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huckster

[huhk-ster] /ˈhʌk stər/
noun
1.
a retailer of small articles, especially a peddler of fruits and vegetables; hawker.
2.
a person who employs showy methods to effect a sale, win votes, etc.:
the crass methods of political hucksters.
3.
a cheaply mercenary person.
4.
Informal.
  1. a persuasive and aggressive salesperson.
  2. a person who works in the advertising industry, especially one who prepares aggressive advertising for radio and television.
verb (used with object), verb (used without object)
5.
to deal, as in small articles, or to make petty bargains:
to huckster fresh corn; to huckster for a living.
6.
to sell or promote in an aggressive and flashy manner.
Origin
1150-1200
1150-1200; Middle English huccstere (perhaps cognate with Middle Dutch hokester), equivalent to hucc- haggle (cognate with dialectal German hucken to huckster) + -stere -ster
Related forms
hucksterism, noun
hucksterish, adjective
Dictionary.com Unabridged
Based on the Random House Dictionary, © Random House, Inc. 2014.
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Examples from the web for huckster
  • There is nothing so unsufferable to me as an old huckster's shop of property.
  • Those ignorant people are busy listening to some other huckster peddling financial snake oil.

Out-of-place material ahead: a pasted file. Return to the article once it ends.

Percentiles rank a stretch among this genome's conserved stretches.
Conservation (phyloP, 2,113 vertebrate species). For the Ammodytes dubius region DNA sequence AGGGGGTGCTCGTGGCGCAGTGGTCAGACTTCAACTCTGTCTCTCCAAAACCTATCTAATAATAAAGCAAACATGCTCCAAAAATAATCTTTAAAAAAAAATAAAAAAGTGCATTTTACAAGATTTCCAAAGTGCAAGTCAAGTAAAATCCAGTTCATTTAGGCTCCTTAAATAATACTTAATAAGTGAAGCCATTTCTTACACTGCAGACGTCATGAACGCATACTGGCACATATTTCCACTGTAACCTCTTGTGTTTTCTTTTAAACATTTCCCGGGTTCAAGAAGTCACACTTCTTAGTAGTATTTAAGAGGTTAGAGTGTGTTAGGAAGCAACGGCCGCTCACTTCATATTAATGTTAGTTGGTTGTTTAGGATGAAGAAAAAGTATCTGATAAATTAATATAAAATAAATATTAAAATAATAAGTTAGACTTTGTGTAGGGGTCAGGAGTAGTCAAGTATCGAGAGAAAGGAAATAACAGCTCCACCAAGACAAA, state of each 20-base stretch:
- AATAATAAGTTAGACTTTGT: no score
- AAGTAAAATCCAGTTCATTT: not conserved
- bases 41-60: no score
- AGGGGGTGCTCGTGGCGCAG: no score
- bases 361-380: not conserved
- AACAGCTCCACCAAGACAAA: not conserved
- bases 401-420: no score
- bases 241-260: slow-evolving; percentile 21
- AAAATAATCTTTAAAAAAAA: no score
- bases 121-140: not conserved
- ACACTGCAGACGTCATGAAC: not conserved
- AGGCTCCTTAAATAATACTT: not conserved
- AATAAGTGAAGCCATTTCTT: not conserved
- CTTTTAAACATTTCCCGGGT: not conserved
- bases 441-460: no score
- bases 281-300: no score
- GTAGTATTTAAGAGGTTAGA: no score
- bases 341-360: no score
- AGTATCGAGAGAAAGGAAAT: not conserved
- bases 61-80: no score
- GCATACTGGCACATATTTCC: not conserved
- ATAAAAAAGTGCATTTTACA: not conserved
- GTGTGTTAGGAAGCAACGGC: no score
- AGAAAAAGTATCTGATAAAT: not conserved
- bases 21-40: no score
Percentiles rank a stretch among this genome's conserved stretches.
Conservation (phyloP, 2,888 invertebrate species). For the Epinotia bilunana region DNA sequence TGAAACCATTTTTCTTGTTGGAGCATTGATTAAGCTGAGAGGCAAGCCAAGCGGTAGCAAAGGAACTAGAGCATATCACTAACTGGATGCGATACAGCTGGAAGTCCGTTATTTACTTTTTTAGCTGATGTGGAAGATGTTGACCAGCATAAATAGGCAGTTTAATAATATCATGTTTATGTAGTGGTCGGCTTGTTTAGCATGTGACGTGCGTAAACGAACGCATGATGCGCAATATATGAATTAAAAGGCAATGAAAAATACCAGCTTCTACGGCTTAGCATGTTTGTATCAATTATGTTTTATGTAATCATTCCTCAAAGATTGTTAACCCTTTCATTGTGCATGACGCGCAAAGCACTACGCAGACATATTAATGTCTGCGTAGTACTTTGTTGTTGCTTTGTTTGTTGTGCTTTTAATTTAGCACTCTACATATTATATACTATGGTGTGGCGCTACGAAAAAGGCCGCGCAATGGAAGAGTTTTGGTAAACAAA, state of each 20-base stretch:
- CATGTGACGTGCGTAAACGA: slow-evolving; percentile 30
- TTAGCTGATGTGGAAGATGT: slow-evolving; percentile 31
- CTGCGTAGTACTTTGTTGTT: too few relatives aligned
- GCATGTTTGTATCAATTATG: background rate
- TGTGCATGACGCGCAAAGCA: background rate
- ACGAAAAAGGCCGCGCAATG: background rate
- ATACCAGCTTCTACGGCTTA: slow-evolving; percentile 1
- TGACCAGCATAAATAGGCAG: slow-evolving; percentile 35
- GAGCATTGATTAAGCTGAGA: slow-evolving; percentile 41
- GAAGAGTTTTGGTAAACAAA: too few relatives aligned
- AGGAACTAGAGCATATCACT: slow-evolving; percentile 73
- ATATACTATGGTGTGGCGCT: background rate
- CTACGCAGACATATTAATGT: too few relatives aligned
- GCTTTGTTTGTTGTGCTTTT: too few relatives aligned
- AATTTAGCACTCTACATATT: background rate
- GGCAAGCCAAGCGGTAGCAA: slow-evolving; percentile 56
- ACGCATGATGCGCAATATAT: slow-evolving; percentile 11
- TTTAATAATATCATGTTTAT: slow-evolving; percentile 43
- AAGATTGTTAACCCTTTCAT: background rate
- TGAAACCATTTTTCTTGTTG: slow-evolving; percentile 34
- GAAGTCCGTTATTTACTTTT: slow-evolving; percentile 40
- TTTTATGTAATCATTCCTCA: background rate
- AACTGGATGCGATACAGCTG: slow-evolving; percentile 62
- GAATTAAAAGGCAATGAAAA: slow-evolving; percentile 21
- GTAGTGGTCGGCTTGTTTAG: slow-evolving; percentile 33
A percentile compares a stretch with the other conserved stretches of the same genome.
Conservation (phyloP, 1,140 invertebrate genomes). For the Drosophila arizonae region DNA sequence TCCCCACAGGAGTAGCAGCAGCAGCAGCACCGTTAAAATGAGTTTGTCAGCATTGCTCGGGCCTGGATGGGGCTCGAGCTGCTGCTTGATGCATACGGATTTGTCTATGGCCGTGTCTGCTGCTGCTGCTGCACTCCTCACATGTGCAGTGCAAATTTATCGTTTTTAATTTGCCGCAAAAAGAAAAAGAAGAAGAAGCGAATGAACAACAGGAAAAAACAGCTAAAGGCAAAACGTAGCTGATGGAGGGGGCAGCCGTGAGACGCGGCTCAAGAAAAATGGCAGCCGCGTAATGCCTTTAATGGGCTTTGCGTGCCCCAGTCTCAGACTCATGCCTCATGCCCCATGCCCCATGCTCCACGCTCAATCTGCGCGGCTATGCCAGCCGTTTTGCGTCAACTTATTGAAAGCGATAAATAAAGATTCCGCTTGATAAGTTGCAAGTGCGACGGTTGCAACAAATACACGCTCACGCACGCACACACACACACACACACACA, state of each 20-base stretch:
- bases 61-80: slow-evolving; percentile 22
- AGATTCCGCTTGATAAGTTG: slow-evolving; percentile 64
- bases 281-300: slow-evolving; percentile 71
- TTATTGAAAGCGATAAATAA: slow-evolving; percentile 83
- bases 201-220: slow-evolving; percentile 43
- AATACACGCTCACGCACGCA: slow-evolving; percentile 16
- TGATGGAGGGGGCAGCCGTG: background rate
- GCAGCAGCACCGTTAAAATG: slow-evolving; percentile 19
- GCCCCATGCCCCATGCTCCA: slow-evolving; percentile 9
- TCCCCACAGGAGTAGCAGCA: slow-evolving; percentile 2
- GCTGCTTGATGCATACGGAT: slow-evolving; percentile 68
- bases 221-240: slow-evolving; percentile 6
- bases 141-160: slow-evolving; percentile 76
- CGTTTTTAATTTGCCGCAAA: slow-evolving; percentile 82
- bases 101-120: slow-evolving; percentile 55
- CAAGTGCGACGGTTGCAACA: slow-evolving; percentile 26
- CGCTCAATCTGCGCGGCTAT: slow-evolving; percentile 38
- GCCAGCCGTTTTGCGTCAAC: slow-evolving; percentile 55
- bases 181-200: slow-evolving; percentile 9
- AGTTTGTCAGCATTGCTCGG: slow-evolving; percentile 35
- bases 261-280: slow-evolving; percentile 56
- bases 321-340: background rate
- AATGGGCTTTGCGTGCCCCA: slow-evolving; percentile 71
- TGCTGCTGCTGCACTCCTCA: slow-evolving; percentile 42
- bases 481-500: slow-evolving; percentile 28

• The reason may be that he is a psychologist rather than a huckster.
  • But as a rogue, huckster and progressive, he is extraordinary.
  • The wheel of the huckster's wagon was taken oft and the contents were spilled to the road.
British Dictionary definitions for huckster

huckster

/ˈhʌkstə/
noun
1.
a person who uses aggressive or questionable methods of selling
2.
(rare) a person who sells small articles or fruit in the street
3.
(US) a person who writes for radio or television advertisements
verb
4.
(transitive) to peddle
5.
(transitive) to sell or advertise aggressively or questionably
6.
to haggle (over)
Derived Forms
hucksterism, noun
Word Origin
C12: perhaps from Middle Dutch hoekster, from hoeken to carry on the back
Collins English Dictionary - Complete & Unabridged 2012 Digital Edition
© William Collins Sons & Co. Ltd. 1979, 1986 © HarperCollins
Publishers 1998, 2000, 2003, 2005, 2006, 2007, 2009, 2012
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Word Origin and History for huckster
n.

c.1200, "petty merchant, peddler" (often contemptuous), from Middle Dutch hokester "peddler," from hoken "to peddle" (see hawk (v.1)) + agent suffix -ster (which was typically feminine in English, but not in Low German). Specific sense of "advertising salesman" is from 1946 novel by Frederick Wakeman. As a verb, from 1590s. Related: Huckstered; huckstering.

Online Etymology Dictionary, © 2010 Douglas Harper
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Slang definitions & phrases for huckster

huckster

noun

An advertising person or publicity agent: so the television hucksters can peddle their shaving cream

[1945+; popularized by the 1946 novel about advertising, The Hucksters, by Frederick Wake-man]


The Dictionary of American Slang, Fourth Edition by Barbara Ann Kipfer, PhD. and Robert L. Chapman, Ph.D.
Copyright (C) 2007 by HarperCollins Publishers.
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17
18
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